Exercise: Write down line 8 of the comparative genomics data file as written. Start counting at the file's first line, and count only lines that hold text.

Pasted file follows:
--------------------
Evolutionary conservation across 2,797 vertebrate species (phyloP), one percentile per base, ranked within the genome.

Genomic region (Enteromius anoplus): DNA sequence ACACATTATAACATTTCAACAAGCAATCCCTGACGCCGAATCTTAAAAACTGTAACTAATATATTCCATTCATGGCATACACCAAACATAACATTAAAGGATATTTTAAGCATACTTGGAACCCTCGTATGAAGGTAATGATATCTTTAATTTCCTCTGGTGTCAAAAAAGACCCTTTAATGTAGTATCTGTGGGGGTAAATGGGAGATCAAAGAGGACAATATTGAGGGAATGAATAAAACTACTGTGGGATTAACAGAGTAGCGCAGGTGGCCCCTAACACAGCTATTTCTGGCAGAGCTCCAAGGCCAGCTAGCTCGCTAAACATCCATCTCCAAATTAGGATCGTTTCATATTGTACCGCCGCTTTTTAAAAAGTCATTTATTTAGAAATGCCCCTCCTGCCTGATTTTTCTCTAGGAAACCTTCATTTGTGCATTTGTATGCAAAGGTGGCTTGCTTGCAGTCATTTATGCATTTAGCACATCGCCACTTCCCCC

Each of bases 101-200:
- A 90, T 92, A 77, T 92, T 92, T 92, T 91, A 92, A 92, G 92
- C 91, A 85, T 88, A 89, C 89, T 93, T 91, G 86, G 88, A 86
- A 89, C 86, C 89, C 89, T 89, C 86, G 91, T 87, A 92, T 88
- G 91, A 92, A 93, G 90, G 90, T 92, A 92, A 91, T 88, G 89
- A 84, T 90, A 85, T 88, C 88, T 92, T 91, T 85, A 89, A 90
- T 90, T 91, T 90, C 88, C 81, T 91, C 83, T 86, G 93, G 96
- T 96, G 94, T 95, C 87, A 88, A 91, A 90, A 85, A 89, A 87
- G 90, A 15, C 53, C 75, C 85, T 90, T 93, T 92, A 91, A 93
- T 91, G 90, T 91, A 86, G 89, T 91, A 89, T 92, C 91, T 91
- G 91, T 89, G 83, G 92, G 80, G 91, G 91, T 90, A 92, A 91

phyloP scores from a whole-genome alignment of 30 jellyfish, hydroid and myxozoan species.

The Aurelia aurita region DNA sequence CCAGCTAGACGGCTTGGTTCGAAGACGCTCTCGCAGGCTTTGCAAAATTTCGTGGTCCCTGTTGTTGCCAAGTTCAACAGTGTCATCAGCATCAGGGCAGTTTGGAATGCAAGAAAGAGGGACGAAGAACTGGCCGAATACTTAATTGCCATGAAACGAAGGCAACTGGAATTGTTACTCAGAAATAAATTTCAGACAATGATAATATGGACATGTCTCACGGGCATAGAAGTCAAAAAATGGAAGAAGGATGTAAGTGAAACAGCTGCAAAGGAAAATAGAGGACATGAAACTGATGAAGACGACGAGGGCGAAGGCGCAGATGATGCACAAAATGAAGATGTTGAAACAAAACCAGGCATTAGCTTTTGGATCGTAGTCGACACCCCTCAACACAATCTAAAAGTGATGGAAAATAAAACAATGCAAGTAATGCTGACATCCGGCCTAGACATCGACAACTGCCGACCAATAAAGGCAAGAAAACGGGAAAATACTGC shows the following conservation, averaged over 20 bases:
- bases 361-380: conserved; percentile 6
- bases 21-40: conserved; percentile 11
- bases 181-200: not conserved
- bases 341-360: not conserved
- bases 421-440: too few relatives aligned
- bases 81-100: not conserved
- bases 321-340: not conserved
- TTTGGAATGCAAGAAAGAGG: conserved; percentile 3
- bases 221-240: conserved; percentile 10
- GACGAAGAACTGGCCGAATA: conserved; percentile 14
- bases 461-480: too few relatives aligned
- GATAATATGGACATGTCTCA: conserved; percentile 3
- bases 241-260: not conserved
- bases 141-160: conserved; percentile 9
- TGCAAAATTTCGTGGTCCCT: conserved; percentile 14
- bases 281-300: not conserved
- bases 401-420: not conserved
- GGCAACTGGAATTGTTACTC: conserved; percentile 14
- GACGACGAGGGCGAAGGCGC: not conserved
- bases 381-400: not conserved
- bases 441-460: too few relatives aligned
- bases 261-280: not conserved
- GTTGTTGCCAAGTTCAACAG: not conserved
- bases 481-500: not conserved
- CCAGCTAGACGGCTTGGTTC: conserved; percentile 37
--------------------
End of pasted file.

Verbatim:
- A 84, T 90, A 85, T 88, C 88, T 92, T 91, T 85, A 89, A 90